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Issue Details: First known date: 2017... 2017 Writing Trauma : Traumascopes
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AbstractHistoryArchive Description

'Writing is a crucial process to the understanding of trauma. Whether trauma is represented through literature, fiction, non-fiction, auto/biography, memoir, post-generational and Indigenous narratives, poetry, graphic novels, art, photography, dance, plays, film, or closely observed by practitioners teaching creative writing within a classroom or an academic context, this issue includes the many and varied ways writers are bearing witness to trauma in the written form. Writing trauma offers a way of confronting, unpacking, questioning, de/constructing and navigating, the silence and the space, the gaps and the holes, the aporia, the unrepresentable and unknowable, of the sayable and unsayable, in order to reach a better understanding of how trauma is being re-presented within these diverse narratives.' (Introduction)

Notes

  • Epigraph: ‘“Trauma” is actually the word for “wound” in ancient Greek, so testimony is the healing of the wound by shaping and giving shape to the experience that’s fragmented, a healing way of pulling fragments together …’ (Laub 2014: 49)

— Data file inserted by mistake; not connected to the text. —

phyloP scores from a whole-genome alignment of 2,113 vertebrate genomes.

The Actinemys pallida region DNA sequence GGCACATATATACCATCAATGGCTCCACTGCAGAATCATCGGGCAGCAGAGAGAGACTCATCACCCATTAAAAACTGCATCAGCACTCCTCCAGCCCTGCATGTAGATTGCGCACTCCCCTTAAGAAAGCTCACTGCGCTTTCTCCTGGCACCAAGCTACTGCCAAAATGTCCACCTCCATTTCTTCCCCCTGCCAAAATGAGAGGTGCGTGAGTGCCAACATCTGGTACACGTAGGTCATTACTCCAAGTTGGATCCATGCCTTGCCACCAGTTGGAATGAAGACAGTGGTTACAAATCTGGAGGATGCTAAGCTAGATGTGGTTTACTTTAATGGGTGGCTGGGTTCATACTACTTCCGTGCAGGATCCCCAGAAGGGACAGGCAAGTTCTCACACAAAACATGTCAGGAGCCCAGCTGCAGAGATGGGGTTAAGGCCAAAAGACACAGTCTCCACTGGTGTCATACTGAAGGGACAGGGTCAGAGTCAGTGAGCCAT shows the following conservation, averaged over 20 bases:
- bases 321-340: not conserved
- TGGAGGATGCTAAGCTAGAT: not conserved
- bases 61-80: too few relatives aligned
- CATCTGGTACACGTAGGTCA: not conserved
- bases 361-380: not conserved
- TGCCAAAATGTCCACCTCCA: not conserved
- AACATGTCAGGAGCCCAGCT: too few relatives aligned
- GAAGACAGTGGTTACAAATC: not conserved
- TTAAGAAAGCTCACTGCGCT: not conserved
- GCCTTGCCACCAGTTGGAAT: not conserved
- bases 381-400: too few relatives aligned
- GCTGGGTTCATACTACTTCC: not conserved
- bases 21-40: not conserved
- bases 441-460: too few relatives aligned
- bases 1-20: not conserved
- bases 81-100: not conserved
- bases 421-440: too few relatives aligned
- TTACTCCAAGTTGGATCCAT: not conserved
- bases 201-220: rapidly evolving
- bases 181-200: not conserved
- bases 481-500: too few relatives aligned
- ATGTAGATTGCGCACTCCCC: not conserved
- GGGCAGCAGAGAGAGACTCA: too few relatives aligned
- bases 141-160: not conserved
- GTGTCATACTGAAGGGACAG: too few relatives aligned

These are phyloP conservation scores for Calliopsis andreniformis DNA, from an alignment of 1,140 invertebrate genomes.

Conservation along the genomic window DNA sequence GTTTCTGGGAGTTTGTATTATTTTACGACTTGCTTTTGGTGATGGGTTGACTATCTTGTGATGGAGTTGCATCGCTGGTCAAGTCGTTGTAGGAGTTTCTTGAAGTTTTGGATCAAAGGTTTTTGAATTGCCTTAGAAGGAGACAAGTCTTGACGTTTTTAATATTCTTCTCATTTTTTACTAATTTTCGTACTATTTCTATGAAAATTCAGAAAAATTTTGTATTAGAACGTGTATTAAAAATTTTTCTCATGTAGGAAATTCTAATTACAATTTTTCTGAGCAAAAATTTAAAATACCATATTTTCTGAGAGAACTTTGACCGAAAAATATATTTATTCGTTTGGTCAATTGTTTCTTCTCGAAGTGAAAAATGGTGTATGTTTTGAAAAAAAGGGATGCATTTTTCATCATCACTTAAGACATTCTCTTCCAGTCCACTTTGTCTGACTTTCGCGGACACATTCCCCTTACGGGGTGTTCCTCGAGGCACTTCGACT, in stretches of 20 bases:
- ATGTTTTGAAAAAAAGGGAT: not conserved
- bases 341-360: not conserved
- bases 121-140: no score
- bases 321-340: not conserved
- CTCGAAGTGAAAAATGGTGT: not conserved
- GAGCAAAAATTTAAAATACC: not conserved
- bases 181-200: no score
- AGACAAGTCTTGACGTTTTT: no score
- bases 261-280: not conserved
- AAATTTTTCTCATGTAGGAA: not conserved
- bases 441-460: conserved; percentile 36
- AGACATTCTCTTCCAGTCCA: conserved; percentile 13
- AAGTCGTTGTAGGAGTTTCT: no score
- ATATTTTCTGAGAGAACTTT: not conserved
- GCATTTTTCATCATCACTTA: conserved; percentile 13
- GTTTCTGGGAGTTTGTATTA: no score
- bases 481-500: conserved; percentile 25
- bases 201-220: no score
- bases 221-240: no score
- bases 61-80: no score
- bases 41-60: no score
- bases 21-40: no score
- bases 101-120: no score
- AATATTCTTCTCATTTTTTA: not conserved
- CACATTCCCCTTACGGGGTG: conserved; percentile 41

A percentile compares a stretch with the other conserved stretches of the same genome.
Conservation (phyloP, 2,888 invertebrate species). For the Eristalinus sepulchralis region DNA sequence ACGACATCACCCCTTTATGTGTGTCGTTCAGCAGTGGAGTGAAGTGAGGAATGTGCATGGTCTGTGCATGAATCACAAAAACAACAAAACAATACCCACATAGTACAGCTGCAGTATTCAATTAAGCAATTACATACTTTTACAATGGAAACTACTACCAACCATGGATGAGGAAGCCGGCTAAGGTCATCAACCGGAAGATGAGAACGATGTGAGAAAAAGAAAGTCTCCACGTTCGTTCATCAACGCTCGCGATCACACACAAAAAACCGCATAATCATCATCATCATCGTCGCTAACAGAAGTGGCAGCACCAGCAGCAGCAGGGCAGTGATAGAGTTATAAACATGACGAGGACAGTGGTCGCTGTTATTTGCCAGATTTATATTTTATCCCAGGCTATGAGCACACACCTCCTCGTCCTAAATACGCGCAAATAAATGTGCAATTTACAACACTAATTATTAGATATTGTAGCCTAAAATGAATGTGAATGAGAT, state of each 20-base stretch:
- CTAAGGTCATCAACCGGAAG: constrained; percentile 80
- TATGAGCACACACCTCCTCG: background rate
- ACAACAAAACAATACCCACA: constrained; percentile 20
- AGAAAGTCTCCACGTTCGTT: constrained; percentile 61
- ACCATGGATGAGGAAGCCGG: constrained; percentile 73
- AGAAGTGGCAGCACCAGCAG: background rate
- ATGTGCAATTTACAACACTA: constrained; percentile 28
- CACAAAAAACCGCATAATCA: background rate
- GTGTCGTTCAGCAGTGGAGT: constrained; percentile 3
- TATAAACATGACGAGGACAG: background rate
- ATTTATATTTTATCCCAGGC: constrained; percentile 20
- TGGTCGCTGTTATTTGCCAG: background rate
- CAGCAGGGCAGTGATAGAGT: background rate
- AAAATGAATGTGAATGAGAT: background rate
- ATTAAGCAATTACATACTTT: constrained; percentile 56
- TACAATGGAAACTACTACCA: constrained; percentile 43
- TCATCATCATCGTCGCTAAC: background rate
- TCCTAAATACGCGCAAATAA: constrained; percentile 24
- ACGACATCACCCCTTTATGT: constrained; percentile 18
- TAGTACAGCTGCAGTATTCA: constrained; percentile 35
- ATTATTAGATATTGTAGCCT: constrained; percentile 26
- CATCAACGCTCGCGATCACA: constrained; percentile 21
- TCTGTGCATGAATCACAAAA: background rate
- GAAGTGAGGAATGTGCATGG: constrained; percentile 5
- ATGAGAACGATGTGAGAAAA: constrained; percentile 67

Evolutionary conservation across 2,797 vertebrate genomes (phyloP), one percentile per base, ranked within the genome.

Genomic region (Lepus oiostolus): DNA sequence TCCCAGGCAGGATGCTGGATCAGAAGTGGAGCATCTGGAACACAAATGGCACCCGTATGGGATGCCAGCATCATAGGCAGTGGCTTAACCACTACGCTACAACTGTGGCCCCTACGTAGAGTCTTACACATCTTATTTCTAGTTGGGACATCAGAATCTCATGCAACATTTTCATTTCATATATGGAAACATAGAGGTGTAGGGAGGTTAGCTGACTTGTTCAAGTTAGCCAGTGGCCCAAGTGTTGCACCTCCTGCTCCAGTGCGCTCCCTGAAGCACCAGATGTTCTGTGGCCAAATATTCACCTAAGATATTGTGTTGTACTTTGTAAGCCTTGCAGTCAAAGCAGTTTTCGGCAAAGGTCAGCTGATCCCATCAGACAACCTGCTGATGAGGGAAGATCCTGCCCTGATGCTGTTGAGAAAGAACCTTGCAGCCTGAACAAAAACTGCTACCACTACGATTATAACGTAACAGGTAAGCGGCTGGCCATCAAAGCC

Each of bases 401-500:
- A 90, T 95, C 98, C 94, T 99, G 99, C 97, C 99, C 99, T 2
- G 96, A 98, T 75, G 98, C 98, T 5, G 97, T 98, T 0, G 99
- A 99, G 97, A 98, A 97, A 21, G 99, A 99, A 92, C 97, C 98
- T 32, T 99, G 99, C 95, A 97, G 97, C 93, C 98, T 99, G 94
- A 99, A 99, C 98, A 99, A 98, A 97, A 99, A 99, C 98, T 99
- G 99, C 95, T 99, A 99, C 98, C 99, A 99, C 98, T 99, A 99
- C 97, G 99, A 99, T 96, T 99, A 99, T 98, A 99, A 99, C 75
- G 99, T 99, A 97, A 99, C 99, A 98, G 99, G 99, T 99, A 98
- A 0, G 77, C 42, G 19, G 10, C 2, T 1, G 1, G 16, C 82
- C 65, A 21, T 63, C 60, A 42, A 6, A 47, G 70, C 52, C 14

‘… trauma is not only the repetition of the missed encounter with death but also the missed encounter with one’s own survival. It is the incomprehensible act of surviving−of waking into life−that repeats and bears witness to what remains ungrasped …’ (Caruth 2013: 6) ‘… it is at the specific point at which knowing and not knowing intersect that the language of literature and the psychoanalytic theory of traumatic theory precisely meet …’ (Caruth 1996: 3)

Publication Details of Only Known VersionEarliest 2 Known Versions of

  • Appears in:
    y separately published work icon TEXT Special Issue Website Series Writing and Trauma no. 42 Bridget Haylock (editor), Suzanne Hermanoczki (editor), 2017 12939034 2017 periodical issue

    'Writing is a crucial process to the understanding of trauma. Whether trauma is represented through literature, fiction, non-fiction, auto/biography, memoir, post-generational and Indigenous narratives, poetry, graphic novels, art, photography, dance, plays, film, or closely observed by practitioners teaching creative writing within a classroom or an academic context, this issue includes the many and varied ways writers are bearing witness to trauma in the written form. Writing trauma offers a way of confronting, unpacking, questioning, de/constructing and navigating, the silence and the space, the gaps and the holes, the aporia, the unrepresentable and unknowable, of the sayable and unsayable, in order to reach a better understanding of how trauma is being re-presented within these diverse narratives. ' (Issue introduction)

    2017
Last amended 22 Feb 2018 06:35:36
http://www.textjournal.com.au/speciss/issue42/Haylock&Hermanoczki.pdf Writing Trauma : Traumascopessmall AustLit logo TEXT Special Issue Website Series
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